b) Luke mentions in his Acts narrative that the islanders showed them unusual kindness. We are seeing a manifestation of God’s supernatural favor on Paul’s life. Through the last portion of Acts, in chapters 27 and 28, we see God prospering and protecting Paul in the worst of circumstances.

Acts 28:3-6

a) Paul is a great Apostle and clearly the leader of the Gentile Church in the Roman Provinces. But he is not above serving in the lowest place, gathering wood for the common good of the group. Mark 9:35 – “Sitting down, Jesus called the Twelve and said, “Anyone who wants to be first must be the very last, and the servant of all.”

b) It is interesting to consider all of the unusual circumstances that accompany Paul’s life. The beatings, the ship wrecks, the persecutions, the accusations, trials, storms and finally this snake bite. These are all manifestations of the spiritual attack and warfare that comes against ministers of the gospel. We should note that Paul never gives us an indication of anger against God, regret for serving the Lord, or the desire to abort his destiny. The Lord had appeared to Paul and told him directly that he would testify in Rome (Acts 23:11). Paul, being strengthened in God’s promise shook off the snake and threw it into the fire.

c) We should note that this last attack in the Acts narrative against Paul came in the form of a snake, the archetype of the devil, and that he shook it off into the fire. This is a prophetic act, prophesying the eternal end of the devil and demons to come. Paul was struck on the hand, symbolic of attack against the work of the
ministry, as the hand symbolizes work and utility.

d) The Maltese assume that Paul was under the curse of Justice. The Greek goddess Justice/Dike is portrayed as the woman holding the scales and downward facing sword symbolizing law, order and justice in civil and criminal matters. Idolaters take pieces of God’s nature and character and create deities that define. Furthermore, when Paul does not die from the snake bite they conclude he is a god. More evidence of that idolatry lowers the glory of God and forms it into a god that looks like us. See Romans 1.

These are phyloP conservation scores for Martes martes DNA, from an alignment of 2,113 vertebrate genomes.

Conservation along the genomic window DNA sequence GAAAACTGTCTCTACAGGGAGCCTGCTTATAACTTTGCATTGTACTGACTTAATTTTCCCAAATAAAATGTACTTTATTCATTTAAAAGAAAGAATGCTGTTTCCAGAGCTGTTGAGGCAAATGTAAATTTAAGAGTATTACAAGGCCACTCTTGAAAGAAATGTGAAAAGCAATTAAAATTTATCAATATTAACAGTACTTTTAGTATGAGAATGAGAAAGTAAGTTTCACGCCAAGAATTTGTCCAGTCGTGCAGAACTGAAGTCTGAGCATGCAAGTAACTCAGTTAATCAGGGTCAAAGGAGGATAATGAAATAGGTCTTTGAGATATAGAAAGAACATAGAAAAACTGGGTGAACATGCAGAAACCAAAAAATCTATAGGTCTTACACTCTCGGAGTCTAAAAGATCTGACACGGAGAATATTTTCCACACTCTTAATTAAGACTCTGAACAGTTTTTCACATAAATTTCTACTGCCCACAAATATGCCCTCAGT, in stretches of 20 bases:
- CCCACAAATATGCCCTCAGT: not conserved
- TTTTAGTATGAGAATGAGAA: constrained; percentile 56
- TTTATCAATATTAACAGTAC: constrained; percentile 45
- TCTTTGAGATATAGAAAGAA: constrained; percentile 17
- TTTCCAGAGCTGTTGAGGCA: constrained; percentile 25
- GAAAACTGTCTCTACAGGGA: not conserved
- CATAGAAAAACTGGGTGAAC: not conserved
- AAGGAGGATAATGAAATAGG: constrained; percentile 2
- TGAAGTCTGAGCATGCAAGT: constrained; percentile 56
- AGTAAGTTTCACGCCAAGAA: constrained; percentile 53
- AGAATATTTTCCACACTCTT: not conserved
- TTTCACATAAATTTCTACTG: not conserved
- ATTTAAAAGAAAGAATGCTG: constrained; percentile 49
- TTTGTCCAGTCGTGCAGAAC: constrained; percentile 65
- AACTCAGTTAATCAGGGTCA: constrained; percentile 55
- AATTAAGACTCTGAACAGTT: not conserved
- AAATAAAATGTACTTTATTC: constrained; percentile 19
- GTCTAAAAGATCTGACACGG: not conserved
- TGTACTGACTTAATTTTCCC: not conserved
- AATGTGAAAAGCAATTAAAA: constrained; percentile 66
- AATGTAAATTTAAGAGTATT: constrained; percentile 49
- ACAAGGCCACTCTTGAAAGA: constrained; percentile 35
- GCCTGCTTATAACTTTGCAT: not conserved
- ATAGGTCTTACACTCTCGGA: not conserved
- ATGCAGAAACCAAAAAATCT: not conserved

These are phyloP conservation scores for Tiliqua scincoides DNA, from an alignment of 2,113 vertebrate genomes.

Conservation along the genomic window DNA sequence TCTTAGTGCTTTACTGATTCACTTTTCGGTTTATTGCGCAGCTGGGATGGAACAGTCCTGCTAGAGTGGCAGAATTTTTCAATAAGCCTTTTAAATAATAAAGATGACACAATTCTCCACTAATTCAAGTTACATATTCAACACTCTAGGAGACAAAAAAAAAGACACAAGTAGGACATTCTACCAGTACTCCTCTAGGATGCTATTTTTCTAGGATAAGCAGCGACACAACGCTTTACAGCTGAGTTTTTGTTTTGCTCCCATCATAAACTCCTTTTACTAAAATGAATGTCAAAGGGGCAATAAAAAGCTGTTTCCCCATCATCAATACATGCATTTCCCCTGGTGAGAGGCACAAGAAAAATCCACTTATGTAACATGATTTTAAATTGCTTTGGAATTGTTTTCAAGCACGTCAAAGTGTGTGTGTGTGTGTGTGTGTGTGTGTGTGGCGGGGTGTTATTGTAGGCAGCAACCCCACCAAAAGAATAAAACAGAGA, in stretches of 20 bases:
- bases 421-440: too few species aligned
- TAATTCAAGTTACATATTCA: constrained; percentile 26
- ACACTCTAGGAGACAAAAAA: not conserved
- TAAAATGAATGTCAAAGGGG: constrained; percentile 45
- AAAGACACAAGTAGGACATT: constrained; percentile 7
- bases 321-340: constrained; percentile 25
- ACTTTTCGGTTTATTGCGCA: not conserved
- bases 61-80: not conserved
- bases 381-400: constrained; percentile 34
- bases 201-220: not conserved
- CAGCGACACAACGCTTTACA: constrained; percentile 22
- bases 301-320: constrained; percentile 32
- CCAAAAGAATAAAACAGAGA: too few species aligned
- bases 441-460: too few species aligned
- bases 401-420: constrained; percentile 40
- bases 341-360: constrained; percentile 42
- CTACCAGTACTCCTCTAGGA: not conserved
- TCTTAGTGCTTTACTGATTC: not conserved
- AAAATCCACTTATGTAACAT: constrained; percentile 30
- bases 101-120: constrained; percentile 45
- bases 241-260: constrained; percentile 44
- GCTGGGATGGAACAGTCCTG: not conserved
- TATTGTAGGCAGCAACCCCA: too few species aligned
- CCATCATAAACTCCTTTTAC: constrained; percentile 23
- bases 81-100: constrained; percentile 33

Acts 28:7-10

a) Publius the Roman official received the Roman guards, crew, passengers and prisoners into his estate. We can see from Scripture he must have been very wealthy for him to be able to care for 276 people. Church history tells us that Publius became a Christian because of the healing miracles that he witnessed. As a result, Publius led the Church in Malta, and whole island was Christianized and still remains the most Christian nation in the EU. Publius was martyred for his faith in Jesus Christ by the Roman Emperor Hadrian at a very old age.

b) Signs, wonders, and healings prove the gospel and are the catalyst to releasing revival. We can see the strategic Providence of God in the healing of Publius’ father. The Lord in His mercy targeted the head of state in Malta and through his salvation experience, released revival to a whole people group with an impact that is still in existence to this day.

Acts 28:11-16

a) After their 3-month revival on Malta, they board an Alexandrian ship set to sail to Rome. This ship would have been an Egyptian grain ship bringing food to Rome. Luke mentions Castor and Pollux, they are synonymous with Gemini. According to Greek mythology they were the idols associated with sailors and navigation. Luke mentions them as a contrast to the true love, care and guidance of the Lord who by His faithfulness delivered the crew to Rome.